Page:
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Home prices and equity are on the rise, so why aren’t Bostonians cashing in?

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Like many Boston area homeowners, I find myself at a poker table of sorts, staring at a jackpot. This isn’t at one of the state’s new casinos, but right here in my living room. And it’s not a pile of poker chips; it’s a rising heap of home equity.

Home prices have risen 62 percent in Greater Boston from January 2012 to January 2019, according to the national real estate brokerage Redfin. We bought our home in 2008, and as it has grown more valuable year by year, the question gnawing at the back of my mind gets more insistent: Should we cash in on those winnings while we’re ahead? Sell our seemingly overpriced house while the market is still hot and buy someplace cheaper?

Perhaps, after waking up in the near dark on a snowy winter morning, scraping the ice off your car, and then slogging along in America’s worst rush-hour traffic, it’s crossed your mind, too. That treasure chest of home equity can be as tempting as it is comforting, and it could be worth a lot more if you took it elsewhere in the country.

Here are the numbers: About a third (34.4 percent) of Boston-area homeowners own their property outright, with no mortgage, according to the Census Bureau’s 2017 American Housing Survey (the most recent available). The rest carry a median balance of $232,000 in remaining mortgage debt, including any home equity loans or lines of credit. Meanwhile, the median sale price of a home in the Boston metro area was $470,000 in January, according to Redfin, which includes both single-family houses and condos in its sales data.

Some basic math tells us that the typical Boston-area homeowner with a mortgage has about $238,000 in home equity. Were those homeowners to sell now, cashing out in this multiyear boom in housing prices, they’d net about enough for a down payment on a median-priced house in Newton … or an entire single-family home in warmer, less expensive areas like Charlotte, N.C., or Tampa — without even needing a mortgage. If you like snow, you need not venture far. In the Berkshires or the Albany metro area, you could pick up a median-priced single-family for a bit over $200,000.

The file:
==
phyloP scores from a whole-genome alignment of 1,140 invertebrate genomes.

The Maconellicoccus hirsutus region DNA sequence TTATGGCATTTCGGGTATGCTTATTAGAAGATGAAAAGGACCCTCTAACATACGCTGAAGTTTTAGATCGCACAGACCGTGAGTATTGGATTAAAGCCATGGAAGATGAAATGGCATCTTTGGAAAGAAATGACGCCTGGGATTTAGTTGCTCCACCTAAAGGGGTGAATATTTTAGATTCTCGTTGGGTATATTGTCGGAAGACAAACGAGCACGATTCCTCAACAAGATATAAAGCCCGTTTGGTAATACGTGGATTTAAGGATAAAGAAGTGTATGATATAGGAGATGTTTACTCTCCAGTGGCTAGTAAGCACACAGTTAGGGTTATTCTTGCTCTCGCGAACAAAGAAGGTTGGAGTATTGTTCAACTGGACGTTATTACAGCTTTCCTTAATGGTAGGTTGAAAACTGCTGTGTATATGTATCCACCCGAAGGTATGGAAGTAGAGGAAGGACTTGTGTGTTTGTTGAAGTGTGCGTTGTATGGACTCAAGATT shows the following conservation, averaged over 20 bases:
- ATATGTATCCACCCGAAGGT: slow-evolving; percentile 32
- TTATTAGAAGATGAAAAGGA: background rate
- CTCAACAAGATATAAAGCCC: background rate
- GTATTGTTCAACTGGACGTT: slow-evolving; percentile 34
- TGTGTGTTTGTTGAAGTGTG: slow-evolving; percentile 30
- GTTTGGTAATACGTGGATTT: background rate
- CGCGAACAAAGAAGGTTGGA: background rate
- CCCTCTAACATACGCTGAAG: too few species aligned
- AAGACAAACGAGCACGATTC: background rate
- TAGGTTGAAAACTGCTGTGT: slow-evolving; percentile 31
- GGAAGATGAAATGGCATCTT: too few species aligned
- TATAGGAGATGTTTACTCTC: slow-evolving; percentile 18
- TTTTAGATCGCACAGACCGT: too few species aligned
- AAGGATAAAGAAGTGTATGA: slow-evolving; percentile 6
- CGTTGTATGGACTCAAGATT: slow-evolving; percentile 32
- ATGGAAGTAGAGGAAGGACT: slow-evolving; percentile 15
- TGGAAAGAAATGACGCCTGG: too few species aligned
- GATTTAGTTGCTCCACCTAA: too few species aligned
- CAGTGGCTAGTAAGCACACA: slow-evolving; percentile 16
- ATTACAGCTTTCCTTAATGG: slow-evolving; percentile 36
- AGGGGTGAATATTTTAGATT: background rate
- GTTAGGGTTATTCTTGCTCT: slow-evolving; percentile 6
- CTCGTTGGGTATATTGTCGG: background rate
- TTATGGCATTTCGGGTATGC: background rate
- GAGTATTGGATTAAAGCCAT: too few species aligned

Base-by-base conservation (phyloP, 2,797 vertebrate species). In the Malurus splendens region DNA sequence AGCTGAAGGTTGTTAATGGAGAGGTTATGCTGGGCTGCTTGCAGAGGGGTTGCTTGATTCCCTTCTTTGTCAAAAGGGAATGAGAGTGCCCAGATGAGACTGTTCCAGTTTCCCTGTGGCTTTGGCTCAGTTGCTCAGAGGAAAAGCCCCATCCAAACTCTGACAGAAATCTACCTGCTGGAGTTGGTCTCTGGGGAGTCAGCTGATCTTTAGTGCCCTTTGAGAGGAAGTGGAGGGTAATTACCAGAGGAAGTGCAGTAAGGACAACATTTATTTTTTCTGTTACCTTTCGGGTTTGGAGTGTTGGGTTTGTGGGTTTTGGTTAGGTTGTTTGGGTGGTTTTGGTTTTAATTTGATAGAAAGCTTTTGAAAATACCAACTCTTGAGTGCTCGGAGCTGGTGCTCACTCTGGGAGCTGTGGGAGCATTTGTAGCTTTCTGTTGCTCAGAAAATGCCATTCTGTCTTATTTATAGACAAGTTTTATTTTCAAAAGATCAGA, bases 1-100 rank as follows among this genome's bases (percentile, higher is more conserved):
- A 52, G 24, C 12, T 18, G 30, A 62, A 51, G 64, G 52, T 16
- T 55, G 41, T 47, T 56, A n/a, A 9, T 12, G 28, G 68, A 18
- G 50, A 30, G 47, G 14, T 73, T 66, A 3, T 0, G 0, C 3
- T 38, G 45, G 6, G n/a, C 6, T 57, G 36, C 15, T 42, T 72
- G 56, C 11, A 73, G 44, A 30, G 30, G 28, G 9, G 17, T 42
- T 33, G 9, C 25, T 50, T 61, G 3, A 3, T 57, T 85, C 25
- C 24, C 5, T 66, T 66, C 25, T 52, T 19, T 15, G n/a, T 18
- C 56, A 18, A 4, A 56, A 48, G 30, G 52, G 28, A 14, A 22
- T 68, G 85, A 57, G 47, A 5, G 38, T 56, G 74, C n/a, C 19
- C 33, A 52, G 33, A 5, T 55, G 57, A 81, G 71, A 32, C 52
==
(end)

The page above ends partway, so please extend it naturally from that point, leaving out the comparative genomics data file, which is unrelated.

So that’s the offer on the table for a lot of Boston homeowners: Just move somewhere else, and you may never have to make a mortgage payment again. And yet, most of us appear unwilling to take this deal.

Redfin tracks home searches by location to study real estate migration patterns, and last year found that Boston had the most loyal pool of home buyers in the country: Nine out of 10 real estate searches originating here were for local properties. Compare that with New York City, where more than a third (34.7 percent) of Redfin searches were for homes outside the metro area.

More than in other expensive markets like New York, Seattle, and San Francisco, “a lot of people want to stay in the Boston area, which is surprising,’’ said Daryl Fairweather, Redfin’s chief economist. “Everywhere else, people are looking at more affordable metros.’’ In fact, 14.9 percent of those New Yorkers searching outside the city are looking for homes around Boston — which, expensive as it is, still represents a discount to parts of New York.

Fairweather chalks this up to two factors, the first being a really strong job market. “But what makes the Boston metro area different is you can take the train in from more affordable places,’’ she added. “You can go all the way to Lawrence. There are a lot of more affordable options close to Boston, whereas in New York you have to go out pretty far to get somewhere more affordable.’’

In fact, while Massachusetts lost a net 6,713 residents to Florida in 2016-17 and another 4,389 to North Carolina, we lost even more to nearby New Hampshire (9,317) and Rhode Island (3,862), according to Boston Indicators, a research center at the nonprofit Boston Foundation. (We experienced a net gain of more than 8,000 residents from New York.)

Those defections to warmer and less expensive areas are also being offset by new international arrivals. “People are moving to places with somewhat similar tech economies but with much lower housing costs, which is a challenge,’’ said Luc Schuster, director of Boston Indicators. “Fortunately, those losses have been more than offset by people moving here from abroad.’’

Judy Alexander, a real estate broker with Barrett Sotheby’s International Realty in Lexington, said that while many of her home buyers fall in love with Boston while attending college here, others are drawn in later — from all over the world — by the research opportunities. “A fair amount of my clients these days are researchers working in the pharmaceutical companies located in the Boston area,’’ Alexander said. That multiculturalism adds another layer of richness to the area, she added.